I love whiteouts.
When I ski in a whiteout, especially in a wild place, I often think, “now what”?
In a whiteout, everything else has been stripped away. There’s nothing to look at, no particular place to go (it all looks the same anyways), and your world has been reduced to the size of a house.
Ultralight, simplicity, minimalism – these are not the goals.
So you get your pack weight down to five pounds, your possessions down to a count of 99, and your debt down to zero.
Shouldn’t “going ultralight” be a prerequisite for some sort of greater end? I’ve read all the minimalist books, and followed all of the minimalist bloggers, and most of them seem pretty confused about the role that minimalism should play in their lives, and in the betterment of the world.
I used to say that going ultralight maximized the opportunities that were available to you.
That’s a pretty narcissistic viewpoint – to think that going ultralight simply gives me the ability to have the energy to go fishing when I get to camp, or climb a peak, or hike another mile beyond the shelter so I don’t have to share it with a bunch of hippies.
Who really cares about having the ability to “choose” from so many cool options?
This too, leads to a futile end.
When I originally started writing this post, I was going to title it “The Top 10 Benefits For Going Ultralight”. Then, I had it honed down to “My Top 10 Things That Ultralight Allowed Me To Do”, but the whole “my” and “me” part of it gave me a bit of a stomachache. In fact, I couldn’t even come up with a list of 10. It was a struggle to tap into my memory.
Then I started thinking about what going ultralight has allowed me to do for others, and I readily recalled memories.
I remember not worrying about sharing my favorite food, smoked salmon, with an adult leader on our Troop’s last 50-Miler because he was desperately in need of protein during a long day above 10,000 feet. He still thanks me, and it warms my heart.
I remember going so light on a guided trek last year that I was happy to strap my client’s pack on top of mine when he was battling elevation and steep hills, so that he could stop staring at the dirt and start enjoying the beauty of the mountains.
I remember carrying all the food and shared gear for my wife on a packrafting trek in the Tetons because her back was hurting.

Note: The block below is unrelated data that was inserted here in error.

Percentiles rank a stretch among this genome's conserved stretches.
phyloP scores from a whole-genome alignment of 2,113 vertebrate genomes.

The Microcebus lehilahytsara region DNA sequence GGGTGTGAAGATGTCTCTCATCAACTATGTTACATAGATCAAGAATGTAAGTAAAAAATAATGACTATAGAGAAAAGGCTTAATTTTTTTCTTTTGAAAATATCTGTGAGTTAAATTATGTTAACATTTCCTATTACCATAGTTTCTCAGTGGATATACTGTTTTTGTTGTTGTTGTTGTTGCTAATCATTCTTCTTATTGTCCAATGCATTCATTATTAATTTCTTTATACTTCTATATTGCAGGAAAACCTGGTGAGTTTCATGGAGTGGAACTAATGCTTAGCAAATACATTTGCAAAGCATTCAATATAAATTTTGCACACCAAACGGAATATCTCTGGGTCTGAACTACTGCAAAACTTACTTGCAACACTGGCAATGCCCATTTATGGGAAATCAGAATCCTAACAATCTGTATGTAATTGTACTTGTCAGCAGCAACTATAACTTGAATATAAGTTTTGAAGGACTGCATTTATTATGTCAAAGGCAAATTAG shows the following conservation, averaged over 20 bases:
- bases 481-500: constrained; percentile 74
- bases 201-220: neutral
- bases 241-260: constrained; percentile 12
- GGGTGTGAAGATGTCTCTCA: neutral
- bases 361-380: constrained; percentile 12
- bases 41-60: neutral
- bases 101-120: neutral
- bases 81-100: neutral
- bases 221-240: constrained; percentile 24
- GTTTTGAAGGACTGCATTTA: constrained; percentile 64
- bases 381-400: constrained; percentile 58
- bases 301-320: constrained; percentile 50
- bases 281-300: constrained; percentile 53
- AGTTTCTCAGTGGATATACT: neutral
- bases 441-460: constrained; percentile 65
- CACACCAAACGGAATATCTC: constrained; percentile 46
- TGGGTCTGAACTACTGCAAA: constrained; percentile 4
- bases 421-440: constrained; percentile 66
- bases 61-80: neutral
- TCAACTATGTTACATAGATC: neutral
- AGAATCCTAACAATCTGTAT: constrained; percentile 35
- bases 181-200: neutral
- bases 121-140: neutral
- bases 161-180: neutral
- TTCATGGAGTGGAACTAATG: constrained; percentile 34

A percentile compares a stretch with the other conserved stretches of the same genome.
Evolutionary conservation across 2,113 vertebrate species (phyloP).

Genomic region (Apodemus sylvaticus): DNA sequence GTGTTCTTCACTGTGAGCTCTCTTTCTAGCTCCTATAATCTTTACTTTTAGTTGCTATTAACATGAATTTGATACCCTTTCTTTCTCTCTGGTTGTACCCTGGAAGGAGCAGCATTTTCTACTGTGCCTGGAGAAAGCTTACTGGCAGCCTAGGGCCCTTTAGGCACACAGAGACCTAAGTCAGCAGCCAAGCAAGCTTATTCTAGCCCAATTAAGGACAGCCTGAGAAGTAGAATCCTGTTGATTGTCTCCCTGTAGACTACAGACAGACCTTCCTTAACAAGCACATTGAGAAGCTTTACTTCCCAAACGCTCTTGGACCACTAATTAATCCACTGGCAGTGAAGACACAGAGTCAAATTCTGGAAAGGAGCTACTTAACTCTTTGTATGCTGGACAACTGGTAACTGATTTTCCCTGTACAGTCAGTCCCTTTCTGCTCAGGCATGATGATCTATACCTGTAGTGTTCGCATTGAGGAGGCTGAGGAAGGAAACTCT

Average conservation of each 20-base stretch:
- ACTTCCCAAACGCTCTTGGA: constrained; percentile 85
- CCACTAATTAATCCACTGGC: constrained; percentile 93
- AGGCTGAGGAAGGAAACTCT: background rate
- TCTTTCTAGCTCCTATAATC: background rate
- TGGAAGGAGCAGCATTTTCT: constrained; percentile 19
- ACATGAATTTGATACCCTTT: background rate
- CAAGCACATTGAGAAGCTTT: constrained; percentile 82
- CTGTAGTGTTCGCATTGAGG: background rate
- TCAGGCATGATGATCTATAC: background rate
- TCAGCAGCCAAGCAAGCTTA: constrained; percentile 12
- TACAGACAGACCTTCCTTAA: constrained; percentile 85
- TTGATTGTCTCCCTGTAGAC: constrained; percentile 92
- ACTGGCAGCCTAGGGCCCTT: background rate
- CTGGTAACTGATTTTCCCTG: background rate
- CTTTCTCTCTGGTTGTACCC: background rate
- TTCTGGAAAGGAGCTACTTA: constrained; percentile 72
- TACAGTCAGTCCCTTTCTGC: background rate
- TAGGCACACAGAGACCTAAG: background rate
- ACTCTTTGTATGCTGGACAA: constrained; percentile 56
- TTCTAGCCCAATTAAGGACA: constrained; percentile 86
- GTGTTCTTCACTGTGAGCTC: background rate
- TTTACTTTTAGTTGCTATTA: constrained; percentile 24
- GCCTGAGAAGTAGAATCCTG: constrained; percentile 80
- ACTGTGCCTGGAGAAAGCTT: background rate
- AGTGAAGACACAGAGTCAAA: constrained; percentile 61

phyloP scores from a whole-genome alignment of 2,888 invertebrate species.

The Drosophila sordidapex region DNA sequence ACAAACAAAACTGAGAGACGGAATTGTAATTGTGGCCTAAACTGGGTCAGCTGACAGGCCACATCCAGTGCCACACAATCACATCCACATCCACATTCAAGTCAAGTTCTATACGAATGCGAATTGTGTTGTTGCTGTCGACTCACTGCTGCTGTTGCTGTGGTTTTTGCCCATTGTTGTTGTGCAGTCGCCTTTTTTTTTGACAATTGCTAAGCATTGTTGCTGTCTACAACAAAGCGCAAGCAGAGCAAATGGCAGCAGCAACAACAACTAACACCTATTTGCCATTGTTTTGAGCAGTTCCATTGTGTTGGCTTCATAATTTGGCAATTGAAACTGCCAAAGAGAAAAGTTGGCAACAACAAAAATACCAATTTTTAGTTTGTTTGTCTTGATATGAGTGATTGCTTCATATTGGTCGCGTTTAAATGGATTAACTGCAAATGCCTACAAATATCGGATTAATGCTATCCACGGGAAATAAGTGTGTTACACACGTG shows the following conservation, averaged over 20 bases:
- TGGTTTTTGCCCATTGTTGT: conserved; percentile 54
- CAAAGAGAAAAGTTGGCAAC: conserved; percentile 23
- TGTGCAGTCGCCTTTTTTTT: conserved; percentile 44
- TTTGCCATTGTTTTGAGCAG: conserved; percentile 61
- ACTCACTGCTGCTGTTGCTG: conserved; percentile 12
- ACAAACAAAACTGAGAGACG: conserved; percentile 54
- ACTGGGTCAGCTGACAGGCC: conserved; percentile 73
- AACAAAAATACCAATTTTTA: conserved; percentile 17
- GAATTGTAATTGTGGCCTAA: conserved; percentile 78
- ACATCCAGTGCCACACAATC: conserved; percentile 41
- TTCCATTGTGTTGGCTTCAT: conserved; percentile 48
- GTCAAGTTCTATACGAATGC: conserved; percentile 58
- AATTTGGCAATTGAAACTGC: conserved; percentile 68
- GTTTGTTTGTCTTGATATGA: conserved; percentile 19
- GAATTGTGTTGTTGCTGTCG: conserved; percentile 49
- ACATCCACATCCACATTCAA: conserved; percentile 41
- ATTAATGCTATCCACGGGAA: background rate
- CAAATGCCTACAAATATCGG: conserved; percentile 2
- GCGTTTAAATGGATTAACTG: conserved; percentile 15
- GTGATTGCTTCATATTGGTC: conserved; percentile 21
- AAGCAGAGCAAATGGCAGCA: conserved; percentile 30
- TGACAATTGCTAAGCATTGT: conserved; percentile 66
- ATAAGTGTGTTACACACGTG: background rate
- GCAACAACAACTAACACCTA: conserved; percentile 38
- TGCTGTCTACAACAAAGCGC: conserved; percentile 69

I remember shouldering the burden of weight when I took my son on his first backpacking treks so he could see the wilderness for what it was, before he had to suffer the encumbrance of a backpack with real weight in it.
I remember hauling thirty pounds of trash out of a campsite in the Gallatin Range – trash that I carried for four days, until I met a ranger, who thanked me, and took the trash from me.
I remember more too, like this.
I remember them mostly because they weren’t about what I did, or what I accomplished, or my success. They were about how me going ultralight made the world around me just a little bit better, because I became available to serve more.
Now, forget about backpacking for a moment and consider your own journey to simplicity and minimalism.
I have a desperate desire to continue simplifying my life and living as (at least my definition of) a minimalist.
Not so I can achieve some arbitrary state of being.
Not so I can have the freedom to choose to do whatever I want to do (go hiking, sit on a beach, ski powder, make gear, read books) – been there, done that – it gets old quick.
Not so I can build vast reserves in my bank account that must be an outcome of getting rid of all your stuff and debt (I’ve been promised this does happen!) – haven’t been there, haven’t done that, really looking forward to it though…!
No, none of these things.
I don’t desire that red carpets of opportunity be thrown my way.
I only want that I can be used to better your life, and the life of others, and that one day, my legacy will be one of service —
— because I had the time to serve you, instead of the felt need to worry about my own complicated little world.